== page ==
Graham Sustainability Institute

Inclusion of Climate-Change Effects on Lake Levels in Management Plans of Tribal Fisheries

Little Traverse Bay at sunset

Project Team

Frank J. Marsik (PI), Richard B. Rood, Barbara Doyle – University of Michigan
Kyle P. Whyte – Michigan State University
Ellie Masters – Oberlin College

Project Summary

The Great Lakes Water Levels Integrated Assessment aimed to help decision makers address the challenges and opportunities posed by Great lakes water level variability.
For Indigenous peoples in the Great Lakes region (including federally-recognized Tribes), water is a fundamental element of spiritual, cultural, economic and political significance. Climate change has the potential to impose a wide spectrum of impacts on freshwater ecosystems within the Great Lakes. Moreover, warming air temperatures play an important role in controlling the water levels of the Great Lakes, as air-water temperature differences, and the extent of seasonal ice coverage, drive evaporation from these lakes. These climate and water level changes pose challenges for the: (a) management of Tribal fisheries which support important fish populations and (b) protection of culturally important coastal sites (ex: Tribal burial grounds).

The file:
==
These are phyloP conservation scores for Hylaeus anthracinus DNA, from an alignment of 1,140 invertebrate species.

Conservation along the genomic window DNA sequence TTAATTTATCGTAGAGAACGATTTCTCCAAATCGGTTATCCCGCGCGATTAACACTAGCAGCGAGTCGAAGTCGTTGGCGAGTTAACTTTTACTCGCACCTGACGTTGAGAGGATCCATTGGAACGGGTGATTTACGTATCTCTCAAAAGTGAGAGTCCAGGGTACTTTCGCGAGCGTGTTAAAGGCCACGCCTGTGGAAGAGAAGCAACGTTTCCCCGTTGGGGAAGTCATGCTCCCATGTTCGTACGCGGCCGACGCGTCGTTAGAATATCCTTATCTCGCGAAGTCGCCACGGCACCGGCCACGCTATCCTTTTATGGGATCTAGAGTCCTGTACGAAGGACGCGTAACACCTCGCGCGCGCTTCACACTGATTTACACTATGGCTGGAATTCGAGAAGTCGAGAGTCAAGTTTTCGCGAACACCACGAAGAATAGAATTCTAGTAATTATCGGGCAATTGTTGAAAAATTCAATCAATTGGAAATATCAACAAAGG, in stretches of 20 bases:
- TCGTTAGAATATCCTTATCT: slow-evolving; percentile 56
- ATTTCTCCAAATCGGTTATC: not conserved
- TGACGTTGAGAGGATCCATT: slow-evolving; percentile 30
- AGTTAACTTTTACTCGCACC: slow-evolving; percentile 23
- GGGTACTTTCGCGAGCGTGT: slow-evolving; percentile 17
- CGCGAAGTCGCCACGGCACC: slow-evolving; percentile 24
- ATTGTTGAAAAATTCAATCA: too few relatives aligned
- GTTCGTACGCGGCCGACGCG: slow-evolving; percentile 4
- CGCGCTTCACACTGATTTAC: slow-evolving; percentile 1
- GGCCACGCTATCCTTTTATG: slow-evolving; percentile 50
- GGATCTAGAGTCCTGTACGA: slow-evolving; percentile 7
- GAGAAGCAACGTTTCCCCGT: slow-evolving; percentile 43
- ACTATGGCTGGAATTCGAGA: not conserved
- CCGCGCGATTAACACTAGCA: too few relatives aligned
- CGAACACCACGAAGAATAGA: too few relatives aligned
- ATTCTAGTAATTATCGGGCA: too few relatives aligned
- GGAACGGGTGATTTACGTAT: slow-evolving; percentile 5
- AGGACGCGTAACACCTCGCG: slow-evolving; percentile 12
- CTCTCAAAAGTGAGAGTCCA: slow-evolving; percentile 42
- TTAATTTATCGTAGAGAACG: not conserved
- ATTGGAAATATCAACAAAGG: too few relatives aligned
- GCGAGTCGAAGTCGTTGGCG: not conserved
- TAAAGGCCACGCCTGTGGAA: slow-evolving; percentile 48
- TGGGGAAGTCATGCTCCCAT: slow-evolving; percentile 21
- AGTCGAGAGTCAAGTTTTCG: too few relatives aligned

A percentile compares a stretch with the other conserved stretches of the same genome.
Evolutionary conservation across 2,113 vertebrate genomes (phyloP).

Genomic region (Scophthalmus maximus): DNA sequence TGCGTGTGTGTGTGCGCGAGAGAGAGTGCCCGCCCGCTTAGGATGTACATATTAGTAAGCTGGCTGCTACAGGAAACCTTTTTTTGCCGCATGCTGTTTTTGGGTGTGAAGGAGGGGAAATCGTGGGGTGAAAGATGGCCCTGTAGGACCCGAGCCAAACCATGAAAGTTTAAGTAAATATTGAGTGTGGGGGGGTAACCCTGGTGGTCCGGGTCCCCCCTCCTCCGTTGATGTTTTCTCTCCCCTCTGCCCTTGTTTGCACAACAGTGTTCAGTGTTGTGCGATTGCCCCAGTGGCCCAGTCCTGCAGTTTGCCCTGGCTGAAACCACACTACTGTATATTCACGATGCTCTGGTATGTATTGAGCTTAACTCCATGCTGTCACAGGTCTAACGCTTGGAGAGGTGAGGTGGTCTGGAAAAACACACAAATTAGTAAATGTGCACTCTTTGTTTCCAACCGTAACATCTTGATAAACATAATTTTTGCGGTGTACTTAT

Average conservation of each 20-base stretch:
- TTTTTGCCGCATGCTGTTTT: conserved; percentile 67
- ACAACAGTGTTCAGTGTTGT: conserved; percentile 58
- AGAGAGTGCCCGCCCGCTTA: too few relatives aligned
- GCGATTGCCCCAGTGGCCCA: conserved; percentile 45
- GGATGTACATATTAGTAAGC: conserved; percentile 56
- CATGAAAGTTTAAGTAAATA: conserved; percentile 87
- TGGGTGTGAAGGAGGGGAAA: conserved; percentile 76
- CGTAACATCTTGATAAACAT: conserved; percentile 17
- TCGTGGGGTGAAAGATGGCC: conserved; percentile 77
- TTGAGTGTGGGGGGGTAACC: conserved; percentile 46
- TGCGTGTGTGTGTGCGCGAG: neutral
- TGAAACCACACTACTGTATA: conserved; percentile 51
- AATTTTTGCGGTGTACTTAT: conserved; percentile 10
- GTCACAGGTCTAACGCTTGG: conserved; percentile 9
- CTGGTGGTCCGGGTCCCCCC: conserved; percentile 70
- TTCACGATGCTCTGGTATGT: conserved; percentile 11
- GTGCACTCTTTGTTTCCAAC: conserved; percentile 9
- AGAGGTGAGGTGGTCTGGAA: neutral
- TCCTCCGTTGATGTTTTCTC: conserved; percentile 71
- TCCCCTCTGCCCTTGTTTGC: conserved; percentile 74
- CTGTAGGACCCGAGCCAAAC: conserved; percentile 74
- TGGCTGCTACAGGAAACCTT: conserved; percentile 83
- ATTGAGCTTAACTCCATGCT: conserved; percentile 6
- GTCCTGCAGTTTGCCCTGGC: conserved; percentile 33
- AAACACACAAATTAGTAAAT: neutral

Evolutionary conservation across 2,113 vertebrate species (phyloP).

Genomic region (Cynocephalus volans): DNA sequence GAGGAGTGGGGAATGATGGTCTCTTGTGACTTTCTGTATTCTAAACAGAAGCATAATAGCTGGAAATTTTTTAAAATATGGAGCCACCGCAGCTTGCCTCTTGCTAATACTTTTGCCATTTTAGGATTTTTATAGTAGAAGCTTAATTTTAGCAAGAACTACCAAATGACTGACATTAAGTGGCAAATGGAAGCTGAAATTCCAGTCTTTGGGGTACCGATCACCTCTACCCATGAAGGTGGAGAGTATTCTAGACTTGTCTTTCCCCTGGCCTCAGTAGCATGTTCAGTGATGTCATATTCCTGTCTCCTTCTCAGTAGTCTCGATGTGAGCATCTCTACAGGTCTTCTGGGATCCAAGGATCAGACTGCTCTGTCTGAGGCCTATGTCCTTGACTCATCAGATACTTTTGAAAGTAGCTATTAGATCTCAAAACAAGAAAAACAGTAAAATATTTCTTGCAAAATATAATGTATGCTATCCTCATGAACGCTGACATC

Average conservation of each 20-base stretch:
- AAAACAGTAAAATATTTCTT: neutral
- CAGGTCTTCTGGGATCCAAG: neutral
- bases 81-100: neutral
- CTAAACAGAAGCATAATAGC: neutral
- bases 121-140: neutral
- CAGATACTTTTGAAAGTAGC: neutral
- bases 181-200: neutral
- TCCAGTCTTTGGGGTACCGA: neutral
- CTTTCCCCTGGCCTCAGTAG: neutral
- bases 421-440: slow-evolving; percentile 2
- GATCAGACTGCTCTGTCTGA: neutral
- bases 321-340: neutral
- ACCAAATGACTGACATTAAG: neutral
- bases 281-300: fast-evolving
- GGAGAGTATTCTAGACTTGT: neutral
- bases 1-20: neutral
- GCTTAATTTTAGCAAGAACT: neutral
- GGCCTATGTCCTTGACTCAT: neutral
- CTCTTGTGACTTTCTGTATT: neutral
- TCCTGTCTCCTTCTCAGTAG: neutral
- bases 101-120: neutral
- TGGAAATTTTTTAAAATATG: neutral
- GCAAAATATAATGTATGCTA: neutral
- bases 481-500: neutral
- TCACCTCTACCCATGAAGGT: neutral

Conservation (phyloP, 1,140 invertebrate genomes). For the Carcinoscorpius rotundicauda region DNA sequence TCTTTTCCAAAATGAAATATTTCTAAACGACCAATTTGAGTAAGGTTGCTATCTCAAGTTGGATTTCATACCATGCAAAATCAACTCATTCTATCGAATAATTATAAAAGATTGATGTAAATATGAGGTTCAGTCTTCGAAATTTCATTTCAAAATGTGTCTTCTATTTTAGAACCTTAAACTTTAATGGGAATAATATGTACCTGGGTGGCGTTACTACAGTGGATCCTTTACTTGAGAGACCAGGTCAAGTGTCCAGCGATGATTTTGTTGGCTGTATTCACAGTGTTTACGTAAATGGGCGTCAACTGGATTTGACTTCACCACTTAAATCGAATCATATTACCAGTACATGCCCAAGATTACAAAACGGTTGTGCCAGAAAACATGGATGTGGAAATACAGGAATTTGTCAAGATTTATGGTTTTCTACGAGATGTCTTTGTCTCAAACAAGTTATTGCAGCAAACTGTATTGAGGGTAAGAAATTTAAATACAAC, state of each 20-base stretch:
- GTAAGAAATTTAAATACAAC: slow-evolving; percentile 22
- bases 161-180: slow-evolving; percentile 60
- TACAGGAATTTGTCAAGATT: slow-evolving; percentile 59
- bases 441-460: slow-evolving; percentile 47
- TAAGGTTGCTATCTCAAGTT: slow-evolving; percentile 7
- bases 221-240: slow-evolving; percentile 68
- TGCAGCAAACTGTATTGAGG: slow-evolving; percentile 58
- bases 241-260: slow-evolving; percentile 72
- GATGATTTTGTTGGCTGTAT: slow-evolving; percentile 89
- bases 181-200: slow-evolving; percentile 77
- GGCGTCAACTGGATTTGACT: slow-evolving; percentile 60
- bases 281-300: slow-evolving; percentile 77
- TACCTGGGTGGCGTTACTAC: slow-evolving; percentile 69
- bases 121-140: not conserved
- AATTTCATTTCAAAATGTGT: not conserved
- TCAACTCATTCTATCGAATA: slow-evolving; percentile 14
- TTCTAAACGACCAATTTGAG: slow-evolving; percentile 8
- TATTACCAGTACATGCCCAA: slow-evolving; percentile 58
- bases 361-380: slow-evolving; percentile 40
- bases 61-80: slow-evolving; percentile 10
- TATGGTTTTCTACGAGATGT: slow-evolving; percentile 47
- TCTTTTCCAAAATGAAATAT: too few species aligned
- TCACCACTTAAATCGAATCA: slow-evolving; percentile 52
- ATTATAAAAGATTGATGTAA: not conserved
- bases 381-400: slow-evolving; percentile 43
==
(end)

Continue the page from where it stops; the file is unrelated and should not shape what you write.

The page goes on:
Through meetings with the Little Traverse Bay Bands of Odawa Indians (LTBB) and the Grand Traverse Band of Ottawa and Chippewa Indians (GTB) during the planning grant phase, the team developed a trust-based relationship/approach through which  “western science” approaches and indigenous science approaches can be integrated into considerations of climate change effects on lake levels in management plans for Tribal fisheries and coastal sites. 
The team focused on the priorities and preferences of their partners, the LTBB and GTB, regarding shoreline management, fisheries, and cultural resources. The project sought to identify climate-driven lake level futures for the Lake Michigan-Huron system and then assess the potential impact of these plausible futures on the vulnerabilities of Tribal communities, their fisheries and their Tribal governance. 


This project received a $50,000 Integrated Assessment Grant in 2015.